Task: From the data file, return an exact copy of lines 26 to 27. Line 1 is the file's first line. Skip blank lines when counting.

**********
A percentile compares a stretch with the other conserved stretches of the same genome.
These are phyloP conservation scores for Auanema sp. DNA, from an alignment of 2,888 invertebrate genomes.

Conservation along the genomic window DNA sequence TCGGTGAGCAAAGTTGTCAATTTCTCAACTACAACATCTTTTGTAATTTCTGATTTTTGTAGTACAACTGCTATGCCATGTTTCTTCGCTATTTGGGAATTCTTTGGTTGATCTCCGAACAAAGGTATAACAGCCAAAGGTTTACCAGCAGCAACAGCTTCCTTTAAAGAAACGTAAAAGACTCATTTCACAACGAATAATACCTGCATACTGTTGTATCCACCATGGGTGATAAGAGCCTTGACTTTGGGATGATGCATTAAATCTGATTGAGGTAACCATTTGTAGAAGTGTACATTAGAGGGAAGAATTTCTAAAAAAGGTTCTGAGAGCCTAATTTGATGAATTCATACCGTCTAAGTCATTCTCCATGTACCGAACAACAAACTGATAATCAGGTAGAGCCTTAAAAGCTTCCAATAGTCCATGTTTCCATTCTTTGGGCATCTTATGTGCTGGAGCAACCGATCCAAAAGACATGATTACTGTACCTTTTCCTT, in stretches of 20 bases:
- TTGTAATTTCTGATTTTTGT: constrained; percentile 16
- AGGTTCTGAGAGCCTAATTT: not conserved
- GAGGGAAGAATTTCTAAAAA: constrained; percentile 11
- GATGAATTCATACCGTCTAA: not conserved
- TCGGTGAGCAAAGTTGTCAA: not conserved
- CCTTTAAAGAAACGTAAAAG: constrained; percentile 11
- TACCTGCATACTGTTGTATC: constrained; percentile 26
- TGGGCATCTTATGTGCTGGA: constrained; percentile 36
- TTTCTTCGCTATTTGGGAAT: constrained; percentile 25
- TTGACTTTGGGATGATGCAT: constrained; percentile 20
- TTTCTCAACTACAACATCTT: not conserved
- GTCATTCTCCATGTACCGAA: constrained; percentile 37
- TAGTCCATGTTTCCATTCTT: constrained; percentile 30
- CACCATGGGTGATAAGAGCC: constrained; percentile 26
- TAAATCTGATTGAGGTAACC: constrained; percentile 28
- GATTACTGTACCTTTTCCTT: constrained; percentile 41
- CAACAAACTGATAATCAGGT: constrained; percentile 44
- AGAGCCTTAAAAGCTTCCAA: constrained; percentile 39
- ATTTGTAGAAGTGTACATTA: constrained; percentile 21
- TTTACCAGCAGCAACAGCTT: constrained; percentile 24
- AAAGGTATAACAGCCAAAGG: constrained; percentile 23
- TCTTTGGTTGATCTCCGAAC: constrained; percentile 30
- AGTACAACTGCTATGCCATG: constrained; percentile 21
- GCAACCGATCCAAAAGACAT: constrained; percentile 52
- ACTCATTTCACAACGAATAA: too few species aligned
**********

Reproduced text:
- AGTACAACTGCTATGCCATG: constrained; percentile 21
- GCAACCGATCCAAAAGACAT: constrained; percentile 52